Every night since March 2020, Brianna Grech has ended her day the same way: She tucks in her two children and then descends the stairs to her basement, where she tucks in her 70-year-old mother. The two say their prayers together before turning out the lights.
Irma Welsch, who suffers from a rare brain disease called progressive supranuclear palsy, is at home with Grech now — because Grech couldn’t bear the thought of losing more of their limited time together during the coronavirus pandemic, and pulled Welsch out of her assisted living facility.
It turns out her rash decision may have saved her mother’s life, helping her avoid the outbreaks that plagued long-term care facilities across the country. Though less than 1% of the population lives in a long-term care facility, that group made up 38% of all Covid-19 deaths through the end of 2020, according to a Health Affairs report.
Grech is lucky: Her mom has long-term care insurance, providing a cushion for the potentially heavy financial toll. The two home care agencies that help her take care of her mom would cost about $2,000 each week out of pocket — more than $100,000 a year.
“I absolutely loved having her here and taking care of her,” Grech said. “It was stressful and it was hard,” she added, but “I don’t want to lose this time with her that I will never get back.”
As Grech’s story underscores, pulling a loved one out of a long-term care facility when the pandemic hit was often a great alternative — for those who could afford it. It sparked closer relationships with older family members, especially as they neared the end of their life. But it also raised questions about the financial accessibility of home care and general discrepancies in long-term care policy.
“[Covid] made people worry more about quality of care, worry about the isolation, whether someone was getting the care that they should have been getting,” said Christina Irving, director of client services at Family Caregiving Alliance. “And so it’s understandable that some families chose to bring someone home when they were in the position to be able to do that.”’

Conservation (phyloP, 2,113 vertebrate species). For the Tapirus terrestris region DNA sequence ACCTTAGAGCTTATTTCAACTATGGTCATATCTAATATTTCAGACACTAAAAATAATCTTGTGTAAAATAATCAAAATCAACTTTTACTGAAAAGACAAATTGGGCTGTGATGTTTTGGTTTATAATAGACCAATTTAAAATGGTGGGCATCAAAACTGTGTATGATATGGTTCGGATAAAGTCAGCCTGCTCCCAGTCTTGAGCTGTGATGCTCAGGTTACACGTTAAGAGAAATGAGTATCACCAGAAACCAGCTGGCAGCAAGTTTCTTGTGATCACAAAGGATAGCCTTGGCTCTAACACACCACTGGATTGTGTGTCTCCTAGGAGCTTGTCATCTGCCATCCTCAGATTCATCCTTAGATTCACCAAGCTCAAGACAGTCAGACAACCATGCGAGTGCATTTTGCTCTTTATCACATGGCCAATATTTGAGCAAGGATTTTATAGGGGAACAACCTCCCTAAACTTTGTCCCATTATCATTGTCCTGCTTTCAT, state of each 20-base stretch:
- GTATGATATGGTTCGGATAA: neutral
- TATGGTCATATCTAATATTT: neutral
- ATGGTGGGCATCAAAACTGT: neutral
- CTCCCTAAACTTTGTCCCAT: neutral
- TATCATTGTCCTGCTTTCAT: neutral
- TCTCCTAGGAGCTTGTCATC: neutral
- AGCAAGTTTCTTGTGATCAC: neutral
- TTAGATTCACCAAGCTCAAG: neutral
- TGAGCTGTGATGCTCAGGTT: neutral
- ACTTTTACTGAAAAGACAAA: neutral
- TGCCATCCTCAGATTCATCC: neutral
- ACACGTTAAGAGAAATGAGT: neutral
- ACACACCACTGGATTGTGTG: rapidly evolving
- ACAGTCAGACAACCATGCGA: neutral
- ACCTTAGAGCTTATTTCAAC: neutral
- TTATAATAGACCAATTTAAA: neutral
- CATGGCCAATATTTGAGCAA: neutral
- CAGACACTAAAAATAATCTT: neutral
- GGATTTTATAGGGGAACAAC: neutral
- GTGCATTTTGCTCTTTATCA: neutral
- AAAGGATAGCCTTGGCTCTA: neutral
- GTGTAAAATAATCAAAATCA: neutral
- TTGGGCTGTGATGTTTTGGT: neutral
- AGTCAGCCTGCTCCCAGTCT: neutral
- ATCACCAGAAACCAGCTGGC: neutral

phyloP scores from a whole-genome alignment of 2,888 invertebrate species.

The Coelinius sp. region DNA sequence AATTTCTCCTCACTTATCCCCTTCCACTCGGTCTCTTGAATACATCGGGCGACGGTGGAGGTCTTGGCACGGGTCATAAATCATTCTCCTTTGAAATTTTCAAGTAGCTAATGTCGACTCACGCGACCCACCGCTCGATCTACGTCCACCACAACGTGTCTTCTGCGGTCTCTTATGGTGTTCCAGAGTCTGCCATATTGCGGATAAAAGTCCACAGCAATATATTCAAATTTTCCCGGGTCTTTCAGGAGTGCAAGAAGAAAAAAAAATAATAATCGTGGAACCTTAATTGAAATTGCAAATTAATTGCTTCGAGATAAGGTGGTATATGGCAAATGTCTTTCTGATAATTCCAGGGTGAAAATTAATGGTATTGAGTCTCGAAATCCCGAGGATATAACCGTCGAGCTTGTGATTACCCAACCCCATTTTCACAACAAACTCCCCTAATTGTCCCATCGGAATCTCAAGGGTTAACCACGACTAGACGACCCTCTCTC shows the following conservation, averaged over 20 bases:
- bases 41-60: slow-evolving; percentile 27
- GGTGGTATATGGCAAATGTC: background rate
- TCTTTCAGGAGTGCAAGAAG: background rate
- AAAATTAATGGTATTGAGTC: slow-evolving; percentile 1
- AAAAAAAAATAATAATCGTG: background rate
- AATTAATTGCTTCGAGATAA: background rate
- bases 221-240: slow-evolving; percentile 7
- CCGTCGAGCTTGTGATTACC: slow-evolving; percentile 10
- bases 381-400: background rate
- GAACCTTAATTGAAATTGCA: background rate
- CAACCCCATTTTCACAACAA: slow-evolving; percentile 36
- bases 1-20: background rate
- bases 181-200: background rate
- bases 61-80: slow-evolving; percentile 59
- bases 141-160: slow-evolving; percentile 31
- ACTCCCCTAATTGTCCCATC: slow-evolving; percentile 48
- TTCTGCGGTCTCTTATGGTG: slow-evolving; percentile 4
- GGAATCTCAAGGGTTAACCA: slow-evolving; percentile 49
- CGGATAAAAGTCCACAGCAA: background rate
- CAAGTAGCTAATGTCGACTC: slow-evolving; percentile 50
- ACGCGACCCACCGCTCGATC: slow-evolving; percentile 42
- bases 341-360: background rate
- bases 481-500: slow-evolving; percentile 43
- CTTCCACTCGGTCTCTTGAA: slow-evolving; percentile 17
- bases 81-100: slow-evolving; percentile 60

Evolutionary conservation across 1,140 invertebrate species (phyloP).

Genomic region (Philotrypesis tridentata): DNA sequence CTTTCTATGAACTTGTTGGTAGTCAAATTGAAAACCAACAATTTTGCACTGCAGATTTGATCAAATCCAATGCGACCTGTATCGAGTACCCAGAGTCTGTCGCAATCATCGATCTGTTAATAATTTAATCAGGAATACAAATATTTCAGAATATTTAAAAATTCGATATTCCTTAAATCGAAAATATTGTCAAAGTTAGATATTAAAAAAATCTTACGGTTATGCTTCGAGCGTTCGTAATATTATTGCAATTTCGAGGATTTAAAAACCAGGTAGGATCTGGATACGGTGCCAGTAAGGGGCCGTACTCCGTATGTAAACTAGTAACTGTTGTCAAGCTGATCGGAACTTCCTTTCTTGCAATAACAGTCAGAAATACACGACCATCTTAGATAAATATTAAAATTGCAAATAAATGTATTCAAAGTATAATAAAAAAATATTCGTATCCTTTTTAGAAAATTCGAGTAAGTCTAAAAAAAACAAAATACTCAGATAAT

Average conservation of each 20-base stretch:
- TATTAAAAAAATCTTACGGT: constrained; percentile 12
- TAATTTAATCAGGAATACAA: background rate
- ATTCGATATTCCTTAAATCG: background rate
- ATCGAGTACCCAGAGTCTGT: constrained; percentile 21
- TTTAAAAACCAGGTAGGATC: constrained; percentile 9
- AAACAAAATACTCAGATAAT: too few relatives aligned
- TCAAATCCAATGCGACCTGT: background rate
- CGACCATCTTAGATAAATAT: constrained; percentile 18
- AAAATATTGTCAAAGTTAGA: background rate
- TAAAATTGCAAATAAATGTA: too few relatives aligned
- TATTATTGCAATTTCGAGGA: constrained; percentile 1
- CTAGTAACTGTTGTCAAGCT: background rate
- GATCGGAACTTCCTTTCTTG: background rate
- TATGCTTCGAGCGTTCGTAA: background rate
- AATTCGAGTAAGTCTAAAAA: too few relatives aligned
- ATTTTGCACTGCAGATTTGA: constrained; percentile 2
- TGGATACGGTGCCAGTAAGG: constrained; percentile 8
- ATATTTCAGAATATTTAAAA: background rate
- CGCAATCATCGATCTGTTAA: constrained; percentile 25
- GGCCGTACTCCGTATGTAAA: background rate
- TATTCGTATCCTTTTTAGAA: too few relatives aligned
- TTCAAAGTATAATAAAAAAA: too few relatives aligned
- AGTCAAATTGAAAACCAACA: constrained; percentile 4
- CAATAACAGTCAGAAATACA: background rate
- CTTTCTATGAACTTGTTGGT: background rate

But for some, taking their loved one out of a long-term care facility is not an option. Paying for home care out of pocket can run a steep price tag, depending on the state and amount of care required. In Pittsburgh, for example, a home caregiver that works 40 hours a week costs around $4,000 per month, slightly more than an assisted living facility.
Chronic conditions, like dementia, require around-the-clock care. A home caregiver that works hands-on, 24/7 can cost more than $17,000 each month, significantly more than a private nursing home room, which hovers around $10,000.
Although Grech avoided harsh expenses through long-term care insurance, fewer than 1 in 30 Americans have long-term care coverage, and for those who are seeking it, it can be hard to find. Many employers have stopped offering it, and government coverage is slim. Grech said the only reason her mother bought it was because an insurance broker friend recommended it decades ago.
“All that type of care is expensive and unless somebody qualifies for Medicaid, there is a huge out-of-pocket expense for families,” Irving said. “It’s not always feasible for families to keep somebody at home with the level of support that might be needed.”
Medicare doesn’t offer a full range of long-term care services, and only those who are very low-income or have completely exhausted their savings are eligible for Medicaid.
“You have a huge amount of people that sort of fall in the middle, so they have too much money for Medicaid, but they’re unable to afford expensive care,” Sue Peschin, president and CEO of Alliance for Aging Research, said.
Those who can’t access professional home care may opt to take care of the family member themselves. As a result, unpaid caregivers with full-time jobs are forced to take time off, or quit, reducing income. Women make up about 61% of family caregivers, Peschin said, and they are disproportionately more likely to leave the workforce for that reason.
“White, wealthier folks are definitely going to take a lesson from Covid and look for more home-based care options” because of the high-profile problems that patients in long-term care facilities faced during the pandemic, Peschin said. “Communities of color and poor folks are going to be … left with similar options to what they had before and during the pandemic.”
Advocates have pushed for policy changes to ensure more people have access to the benefits of home care. The Biden administration has proposed a $400 billion expansion of Medicaid to cover more home and community-based care.
Now that long-term care facilities have relaxed visitation policies, Grech and her husband have had discussions about bringing her mother back into assisted living. But Grech isn’t sure if she is willing. “I just don’t know if I can let her go,” she said.
Their long-term care insurance only provides up to five years of home care coverage, leaving them with another year or so before it runs out. Then, they may be forced to move her back into an assisted living facility due to the steep costs.
In the meantime, Grech’s mother continues to live at home with her, watching her grandchildren grow up. “We’ve had some unforgettable moments together,” Grech said. “She gets to watch my life unfold.”
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